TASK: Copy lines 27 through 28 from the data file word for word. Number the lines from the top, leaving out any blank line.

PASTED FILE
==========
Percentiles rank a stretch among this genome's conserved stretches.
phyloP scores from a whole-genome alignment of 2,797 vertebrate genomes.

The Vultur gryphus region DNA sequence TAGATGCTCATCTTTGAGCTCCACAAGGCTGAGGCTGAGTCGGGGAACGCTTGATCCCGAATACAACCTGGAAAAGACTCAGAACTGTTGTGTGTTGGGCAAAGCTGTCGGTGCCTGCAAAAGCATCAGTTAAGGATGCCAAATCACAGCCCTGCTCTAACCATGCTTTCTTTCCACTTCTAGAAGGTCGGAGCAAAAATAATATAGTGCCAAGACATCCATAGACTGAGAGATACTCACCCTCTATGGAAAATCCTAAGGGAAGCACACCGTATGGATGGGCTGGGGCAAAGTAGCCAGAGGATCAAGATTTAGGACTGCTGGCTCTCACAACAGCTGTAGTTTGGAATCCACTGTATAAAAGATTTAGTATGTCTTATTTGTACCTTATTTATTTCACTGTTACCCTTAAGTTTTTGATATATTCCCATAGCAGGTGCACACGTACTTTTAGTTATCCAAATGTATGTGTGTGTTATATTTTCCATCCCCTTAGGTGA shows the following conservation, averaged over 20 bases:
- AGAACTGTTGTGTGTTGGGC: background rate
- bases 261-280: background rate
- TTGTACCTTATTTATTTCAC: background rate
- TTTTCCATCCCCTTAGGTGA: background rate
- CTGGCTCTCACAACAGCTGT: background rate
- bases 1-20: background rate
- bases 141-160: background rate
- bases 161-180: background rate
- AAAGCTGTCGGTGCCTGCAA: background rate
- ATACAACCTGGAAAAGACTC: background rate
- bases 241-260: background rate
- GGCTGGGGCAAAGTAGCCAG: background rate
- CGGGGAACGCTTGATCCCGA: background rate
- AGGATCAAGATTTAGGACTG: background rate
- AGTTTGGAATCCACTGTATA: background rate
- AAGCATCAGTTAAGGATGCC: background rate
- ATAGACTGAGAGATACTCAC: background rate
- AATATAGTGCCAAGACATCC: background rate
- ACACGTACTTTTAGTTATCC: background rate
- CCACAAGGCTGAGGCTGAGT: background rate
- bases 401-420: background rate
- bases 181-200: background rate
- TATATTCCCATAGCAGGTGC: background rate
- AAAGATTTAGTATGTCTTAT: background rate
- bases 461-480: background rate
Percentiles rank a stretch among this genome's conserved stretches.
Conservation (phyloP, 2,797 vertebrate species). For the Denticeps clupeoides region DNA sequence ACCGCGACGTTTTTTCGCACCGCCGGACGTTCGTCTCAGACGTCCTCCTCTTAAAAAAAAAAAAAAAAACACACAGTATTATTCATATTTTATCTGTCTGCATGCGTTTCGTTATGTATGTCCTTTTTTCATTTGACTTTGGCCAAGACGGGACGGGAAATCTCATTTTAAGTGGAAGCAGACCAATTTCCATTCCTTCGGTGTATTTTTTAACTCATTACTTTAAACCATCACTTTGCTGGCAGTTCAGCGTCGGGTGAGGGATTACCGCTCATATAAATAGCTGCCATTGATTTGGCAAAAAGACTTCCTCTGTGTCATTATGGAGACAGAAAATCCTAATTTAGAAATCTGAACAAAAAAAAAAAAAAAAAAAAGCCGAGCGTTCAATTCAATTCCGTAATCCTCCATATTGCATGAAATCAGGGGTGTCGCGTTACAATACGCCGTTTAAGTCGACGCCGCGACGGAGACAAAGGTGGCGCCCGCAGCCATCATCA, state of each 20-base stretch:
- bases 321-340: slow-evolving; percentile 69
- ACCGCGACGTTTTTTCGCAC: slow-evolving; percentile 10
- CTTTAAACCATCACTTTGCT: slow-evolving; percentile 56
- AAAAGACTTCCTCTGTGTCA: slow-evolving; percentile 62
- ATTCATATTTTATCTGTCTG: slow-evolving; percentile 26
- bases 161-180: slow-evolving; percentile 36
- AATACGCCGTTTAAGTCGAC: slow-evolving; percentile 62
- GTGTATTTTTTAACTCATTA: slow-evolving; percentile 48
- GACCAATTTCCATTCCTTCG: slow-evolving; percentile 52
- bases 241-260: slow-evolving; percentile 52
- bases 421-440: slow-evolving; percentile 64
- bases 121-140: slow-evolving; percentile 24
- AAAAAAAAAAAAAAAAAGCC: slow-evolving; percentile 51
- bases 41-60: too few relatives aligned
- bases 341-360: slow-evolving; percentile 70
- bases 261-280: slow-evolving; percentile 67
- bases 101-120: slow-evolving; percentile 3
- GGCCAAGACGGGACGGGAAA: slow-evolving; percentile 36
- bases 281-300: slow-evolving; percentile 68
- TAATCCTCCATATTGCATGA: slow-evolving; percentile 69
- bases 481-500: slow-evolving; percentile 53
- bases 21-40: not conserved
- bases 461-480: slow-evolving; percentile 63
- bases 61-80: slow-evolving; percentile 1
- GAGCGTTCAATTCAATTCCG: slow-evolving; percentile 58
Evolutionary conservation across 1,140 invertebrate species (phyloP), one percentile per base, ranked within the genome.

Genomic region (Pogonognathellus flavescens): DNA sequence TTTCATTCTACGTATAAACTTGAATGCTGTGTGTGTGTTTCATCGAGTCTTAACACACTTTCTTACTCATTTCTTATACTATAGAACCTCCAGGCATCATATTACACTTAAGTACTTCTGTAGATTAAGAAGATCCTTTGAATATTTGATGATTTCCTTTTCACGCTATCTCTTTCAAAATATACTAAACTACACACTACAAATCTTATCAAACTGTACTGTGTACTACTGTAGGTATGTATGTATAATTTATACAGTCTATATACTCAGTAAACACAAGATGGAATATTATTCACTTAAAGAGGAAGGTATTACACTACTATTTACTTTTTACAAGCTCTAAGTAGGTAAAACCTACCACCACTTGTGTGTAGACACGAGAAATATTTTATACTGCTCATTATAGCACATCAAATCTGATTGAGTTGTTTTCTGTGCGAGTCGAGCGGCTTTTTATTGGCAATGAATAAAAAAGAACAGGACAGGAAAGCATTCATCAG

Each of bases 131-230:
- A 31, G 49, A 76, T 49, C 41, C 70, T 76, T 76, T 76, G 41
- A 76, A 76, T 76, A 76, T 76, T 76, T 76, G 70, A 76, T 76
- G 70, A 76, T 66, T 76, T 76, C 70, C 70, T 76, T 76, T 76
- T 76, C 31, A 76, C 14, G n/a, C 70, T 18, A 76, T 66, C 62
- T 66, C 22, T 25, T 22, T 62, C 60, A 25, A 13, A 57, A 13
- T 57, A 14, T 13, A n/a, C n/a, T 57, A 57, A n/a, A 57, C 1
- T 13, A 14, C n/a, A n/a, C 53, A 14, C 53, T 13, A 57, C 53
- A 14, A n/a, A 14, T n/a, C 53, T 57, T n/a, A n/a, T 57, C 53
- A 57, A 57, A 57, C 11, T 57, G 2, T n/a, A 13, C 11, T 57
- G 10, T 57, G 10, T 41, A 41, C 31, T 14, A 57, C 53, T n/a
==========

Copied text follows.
- AAAGATTTAGTATGTCTTAT: background rate
- bases 461-480: background rate